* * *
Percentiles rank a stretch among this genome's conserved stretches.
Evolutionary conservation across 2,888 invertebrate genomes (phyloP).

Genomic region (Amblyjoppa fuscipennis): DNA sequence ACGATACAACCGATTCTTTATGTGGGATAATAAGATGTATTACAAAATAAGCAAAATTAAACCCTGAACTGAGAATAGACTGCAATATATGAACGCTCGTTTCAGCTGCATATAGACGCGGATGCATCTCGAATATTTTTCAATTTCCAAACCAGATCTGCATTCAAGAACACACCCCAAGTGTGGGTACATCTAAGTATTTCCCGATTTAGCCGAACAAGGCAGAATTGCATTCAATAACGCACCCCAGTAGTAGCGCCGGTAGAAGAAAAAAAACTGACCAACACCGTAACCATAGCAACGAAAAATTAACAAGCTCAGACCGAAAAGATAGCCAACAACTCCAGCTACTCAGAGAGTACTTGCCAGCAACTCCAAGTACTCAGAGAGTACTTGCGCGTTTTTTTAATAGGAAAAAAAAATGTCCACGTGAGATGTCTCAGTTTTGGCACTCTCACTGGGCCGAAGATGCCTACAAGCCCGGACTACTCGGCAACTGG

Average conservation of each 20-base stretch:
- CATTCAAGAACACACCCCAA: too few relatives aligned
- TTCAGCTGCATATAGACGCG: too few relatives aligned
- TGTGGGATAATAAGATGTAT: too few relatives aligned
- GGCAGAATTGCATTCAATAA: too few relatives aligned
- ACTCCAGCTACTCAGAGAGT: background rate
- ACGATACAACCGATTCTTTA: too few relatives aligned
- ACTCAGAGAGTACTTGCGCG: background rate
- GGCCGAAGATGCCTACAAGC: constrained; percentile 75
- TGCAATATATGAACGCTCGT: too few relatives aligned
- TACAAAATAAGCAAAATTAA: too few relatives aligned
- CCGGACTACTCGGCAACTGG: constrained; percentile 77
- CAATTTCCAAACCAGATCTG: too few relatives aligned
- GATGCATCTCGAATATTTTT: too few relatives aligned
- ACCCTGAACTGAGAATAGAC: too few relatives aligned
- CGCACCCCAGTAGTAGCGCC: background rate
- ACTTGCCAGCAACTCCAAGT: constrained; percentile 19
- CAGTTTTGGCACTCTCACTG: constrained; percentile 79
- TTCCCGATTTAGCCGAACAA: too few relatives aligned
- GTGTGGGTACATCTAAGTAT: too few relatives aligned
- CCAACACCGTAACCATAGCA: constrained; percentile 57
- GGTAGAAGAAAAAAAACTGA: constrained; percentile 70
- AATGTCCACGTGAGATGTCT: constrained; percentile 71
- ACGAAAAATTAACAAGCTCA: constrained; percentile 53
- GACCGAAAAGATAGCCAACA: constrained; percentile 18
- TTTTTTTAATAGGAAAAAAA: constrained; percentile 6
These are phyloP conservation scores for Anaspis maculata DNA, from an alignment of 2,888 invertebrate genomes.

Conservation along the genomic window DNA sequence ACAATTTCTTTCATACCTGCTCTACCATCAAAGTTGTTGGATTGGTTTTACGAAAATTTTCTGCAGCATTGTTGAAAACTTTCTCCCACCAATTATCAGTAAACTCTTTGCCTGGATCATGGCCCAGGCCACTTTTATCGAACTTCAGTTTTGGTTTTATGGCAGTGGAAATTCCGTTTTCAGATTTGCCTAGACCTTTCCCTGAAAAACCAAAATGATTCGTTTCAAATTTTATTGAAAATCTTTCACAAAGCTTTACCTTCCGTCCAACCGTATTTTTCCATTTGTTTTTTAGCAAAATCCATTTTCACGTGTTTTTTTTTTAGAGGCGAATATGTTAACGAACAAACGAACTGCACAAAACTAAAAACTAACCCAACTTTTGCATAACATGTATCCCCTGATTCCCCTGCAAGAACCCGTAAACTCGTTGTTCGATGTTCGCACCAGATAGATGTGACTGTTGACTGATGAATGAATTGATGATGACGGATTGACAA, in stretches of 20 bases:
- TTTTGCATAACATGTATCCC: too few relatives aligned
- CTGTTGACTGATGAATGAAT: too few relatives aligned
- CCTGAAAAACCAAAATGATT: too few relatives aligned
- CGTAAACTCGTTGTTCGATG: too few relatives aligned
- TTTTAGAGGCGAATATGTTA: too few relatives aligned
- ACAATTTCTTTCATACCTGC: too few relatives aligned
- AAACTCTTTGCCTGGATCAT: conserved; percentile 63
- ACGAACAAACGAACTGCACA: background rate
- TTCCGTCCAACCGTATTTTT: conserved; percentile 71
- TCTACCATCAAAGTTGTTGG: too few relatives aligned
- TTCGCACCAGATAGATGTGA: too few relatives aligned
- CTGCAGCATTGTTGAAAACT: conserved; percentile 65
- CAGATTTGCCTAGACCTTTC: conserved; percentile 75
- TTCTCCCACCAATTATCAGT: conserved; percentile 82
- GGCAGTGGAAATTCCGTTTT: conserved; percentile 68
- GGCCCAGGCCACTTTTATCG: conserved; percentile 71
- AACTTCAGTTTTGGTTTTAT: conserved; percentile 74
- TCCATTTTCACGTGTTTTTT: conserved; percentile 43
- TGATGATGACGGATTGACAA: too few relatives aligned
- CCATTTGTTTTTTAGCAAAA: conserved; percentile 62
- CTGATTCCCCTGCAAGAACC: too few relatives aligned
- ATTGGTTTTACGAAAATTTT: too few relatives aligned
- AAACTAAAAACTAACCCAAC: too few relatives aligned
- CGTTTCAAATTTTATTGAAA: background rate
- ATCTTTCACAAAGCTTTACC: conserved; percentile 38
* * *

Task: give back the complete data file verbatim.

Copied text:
Percentiles rank a stretch among this genome's conserved stretches.
Evolutionary conservation across 2,888 invertebrate genomes (phyloP).

Genomic region (Amblyjoppa fuscipennis): DNA sequence ACGATACAACCGATTCTTTATGTGGGATAATAAGATGTATTACAAAATAAGCAAAATTAAACCCTGAACTGAGAATAGACTGCAATATATGAACGCTCGTTTCAGCTGCATATAGACGCGGATGCATCTCGAATATTTTTCAATTTCCAAACCAGATCTGCATTCAAGAACACACCCCAAGTGTGGGTACATCTAAGTATTTCCCGATTTAGCCGAACAAGGCAGAATTGCATTCAATAACGCACCCCAGTAGTAGCGCCGGTAGAAGAAAAAAAACTGACCAACACCGTAACCATAGCAACGAAAAATTAACAAGCTCAGACCGAAAAGATAGCCAACAACTCCAGCTACTCAGAGAGTACTTGCCAGCAACTCCAAGTACTCAGAGAGTACTTGCGCGTTTTTTTAATAGGAAAAAAAAATGTCCACGTGAGATGTCTCAGTTTTGGCACTCTCACTGGGCCGAAGATGCCTACAAGCCCGGACTACTCGGCAACTGG

Average conservation of each 20-base stretch:
- CATTCAAGAACACACCCCAA: too few relatives aligned
- TTCAGCTGCATATAGACGCG: too few relatives aligned
- TGTGGGATAATAAGATGTAT: too few relatives aligned
- GGCAGAATTGCATTCAATAA: too few relatives aligned
- ACTCCAGCTACTCAGAGAGT: background rate
- ACGATACAACCGATTCTTTA: too few relatives aligned
- ACTCAGAGAGTACTTGCGCG: background rate
- GGCCGAAGATGCCTACAAGC: constrained; percentile 75
- TGCAATATATGAACGCTCGT: too few relatives aligned
- TACAAAATAAGCAAAATTAA: too few relatives aligned
- CCGGACTACTCGGCAACTGG: constrained; percentile 77
- CAATTTCCAAACCAGATCTG: too few relatives aligned
- GATGCATCTCGAATATTTTT: too few relatives aligned
- ACCCTGAACTGAGAATAGAC: too few relatives aligned
- CGCACCCCAGTAGTAGCGCC: background rate
- ACTTGCCAGCAACTCCAAGT: constrained; percentile 19
- CAGTTTTGGCACTCTCACTG: constrained; percentile 79
- TTCCCGATTTAGCCGAACAA: too few relatives aligned
- GTGTGGGTACATCTAAGTAT: too few relatives aligned
- CCAACACCGTAACCATAGCA: constrained; percentile 57
- GGTAGAAGAAAAAAAACTGA: constrained; percentile 70
- AATGTCCACGTGAGATGTCT: constrained; percentile 71
- ACGAAAAATTAACAAGCTCA: constrained; percentile 53
- GACCGAAAAGATAGCCAACA: constrained; percentile 18
- TTTTTTTAATAGGAAAAAAA: constrained; percentile 6
These are phyloP conservation scores for Anaspis maculata DNA, from an alignment of 2,888 invertebrate genomes.

Conservation along the genomic window DNA sequence ACAATTTCTTTCATACCTGCTCTACCATCAAAGTTGTTGGATTGGTTTTACGAAAATTTTCTGCAGCATTGTTGAAAACTTTCTCCCACCAATTATCAGTAAACTCTTTGCCTGGATCATGGCCCAGGCCACTTTTATCGAACTTCAGTTTTGGTTTTATGGCAGTGGAAATTCCGTTTTCAGATTTGCCTAGACCTTTCCCTGAAAAACCAAAATGATTCGTTTCAAATTTTATTGAAAATCTTTCACAAAGCTTTACCTTCCGTCCAACCGTATTTTTCCATTTGTTTTTTAGCAAAATCCATTTTCACGTGTTTTTTTTTTAGAGGCGAATATGTTAACGAACAAACGAACTGCACAAAACTAAAAACTAACCCAACTTTTGCATAACATGTATCCCCTGATTCCCCTGCAAGAACCCGTAAACTCGTTGTTCGATGTTCGCACCAGATAGATGTGACTGTTGACTGATGAATGAATTGATGATGACGGATTGACAA, in stretches of 20 bases:
- TTTTGCATAACATGTATCCC: too few relatives aligned
- CTGTTGACTGATGAATGAAT: too few relatives aligned
- CCTGAAAAACCAAAATGATT: too few relatives aligned
- CGTAAACTCGTTGTTCGATG: too few relatives aligned
- TTTTAGAGGCGAATATGTTA: too few relatives aligned
- ACAATTTCTTTCATACCTGC: too few relatives aligned
- AAACTCTTTGCCTGGATCAT: conserved; percentile 63
- ACGAACAAACGAACTGCACA: background rate
- TTCCGTCCAACCGTATTTTT: conserved; percentile 71
- TCTACCATCAAAGTTGTTGG: too few relatives aligned
- TTCGCACCAGATAGATGTGA: too few relatives aligned
- CTGCAGCATTGTTGAAAACT: conserved; percentile 65
- CAGATTTGCCTAGACCTTTC: conserved; percentile 75
- TTCTCCCACCAATTATCAGT: conserved; percentile 82
- GGCAGTGGAAATTCCGTTTT: conserved; percentile 68
- GGCCCAGGCCACTTTTATCG: conserved; percentile 71
- AACTTCAGTTTTGGTTTTAT: conserved; percentile 74
- TCCATTTTCACGTGTTTTTT: conserved; percentile 43
- TGATGATGACGGATTGACAA: too few relatives aligned
- CCATTTGTTTTTTAGCAAAA: conserved; percentile 62
- CTGATTCCCCTGCAAGAACC: too few relatives aligned
- ATTGGTTTTACGAAAATTTT: too few relatives aligned
- AAACTAAAAACTAACCCAAC: too few relatives aligned
- CGTTTCAAATTTTATTGAAA: background rate
- ATCTTTCACAAAGCTTTACC: conserved; percentile 38